While many book prospectuses, considering their ephemeral nature, are little more than simply printed single-sheet advertisements, some are rather lushly printed to showcase the beauty and importance of the book they are advertising.

Case Wing Z 45 .18 ser. 1a no. 109

One such example from the Newberry’s Collection of publishers’ prospectuses, catalogs, and other materials is a prospectus for the 1771 edition of the Dictionnaire universel françois et latin, commonly known as the Dictionnaire de Trévoux after the French city in which it was first published in 1704.

The Dictionnaire de Trévoux was a much-published encyclopedia during the Enlightenment, and precedes Denis Diderot and Jean le Rond d’Alembert’s famous Encyclopédie, first published in 1751.  The title page of the prospectus more or less reproduces that of the 1771 Trévoux.  Measuring 36 cm. in height and printed in red and black ink, this prospectus was likely expensive to produce.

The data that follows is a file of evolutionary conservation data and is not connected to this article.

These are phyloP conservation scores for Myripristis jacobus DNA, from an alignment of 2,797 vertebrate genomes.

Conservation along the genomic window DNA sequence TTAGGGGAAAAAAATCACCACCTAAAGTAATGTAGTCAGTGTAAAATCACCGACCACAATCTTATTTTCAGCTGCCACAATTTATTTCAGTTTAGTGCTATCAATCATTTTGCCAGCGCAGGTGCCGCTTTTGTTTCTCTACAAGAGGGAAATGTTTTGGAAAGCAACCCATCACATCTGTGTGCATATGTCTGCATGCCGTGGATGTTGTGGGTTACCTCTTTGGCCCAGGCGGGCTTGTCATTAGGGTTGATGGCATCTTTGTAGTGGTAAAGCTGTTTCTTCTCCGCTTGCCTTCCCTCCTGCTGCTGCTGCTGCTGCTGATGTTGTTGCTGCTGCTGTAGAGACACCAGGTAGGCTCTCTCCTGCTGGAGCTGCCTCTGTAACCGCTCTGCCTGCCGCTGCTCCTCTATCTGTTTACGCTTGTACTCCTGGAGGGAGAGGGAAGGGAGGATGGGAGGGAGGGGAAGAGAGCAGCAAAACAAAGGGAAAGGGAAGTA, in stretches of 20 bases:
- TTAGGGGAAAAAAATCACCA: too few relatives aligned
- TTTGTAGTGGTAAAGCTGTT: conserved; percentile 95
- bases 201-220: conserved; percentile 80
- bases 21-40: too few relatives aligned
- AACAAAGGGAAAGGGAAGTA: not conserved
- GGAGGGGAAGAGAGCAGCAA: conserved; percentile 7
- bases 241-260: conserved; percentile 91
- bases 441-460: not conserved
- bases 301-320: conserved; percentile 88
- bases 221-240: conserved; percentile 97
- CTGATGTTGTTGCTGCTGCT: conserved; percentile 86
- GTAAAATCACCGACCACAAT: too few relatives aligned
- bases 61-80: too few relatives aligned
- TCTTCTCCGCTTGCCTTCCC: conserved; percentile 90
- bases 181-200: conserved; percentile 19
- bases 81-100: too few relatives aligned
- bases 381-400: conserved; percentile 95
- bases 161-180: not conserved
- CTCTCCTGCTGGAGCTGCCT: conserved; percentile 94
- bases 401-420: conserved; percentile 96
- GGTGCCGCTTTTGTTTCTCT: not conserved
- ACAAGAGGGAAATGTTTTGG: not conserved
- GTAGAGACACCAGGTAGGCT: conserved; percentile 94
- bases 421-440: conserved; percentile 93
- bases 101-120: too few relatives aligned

Case Wing Z 45 .18 ser. 1a no. 109 (title page verso)

On the verso of the title page is a list of 15 booksellers who comprise the Libraires associés, the publisher of Trévoux.  Considering the expense of printing an illustrated folio 8-volume work, it is likely that pooling resources among several booksellers was the only way to realize this undertaking.

This uncommonly beautiful piece of ephemera showcases the importance placed on reason, learning, and scholarship in 18th-century France and underscores the mounting interest in the encyclopedia as a literary genre during this time.

Notaries and the book trade

When 18th-century booksellers and publishers in France planned to publish a new title, it was not uncommon for them to request in prospectuses or advertisements for the proposed work that subscribers mail their subscription fee to a notary, who acted as an agent for the bookseller or publisher.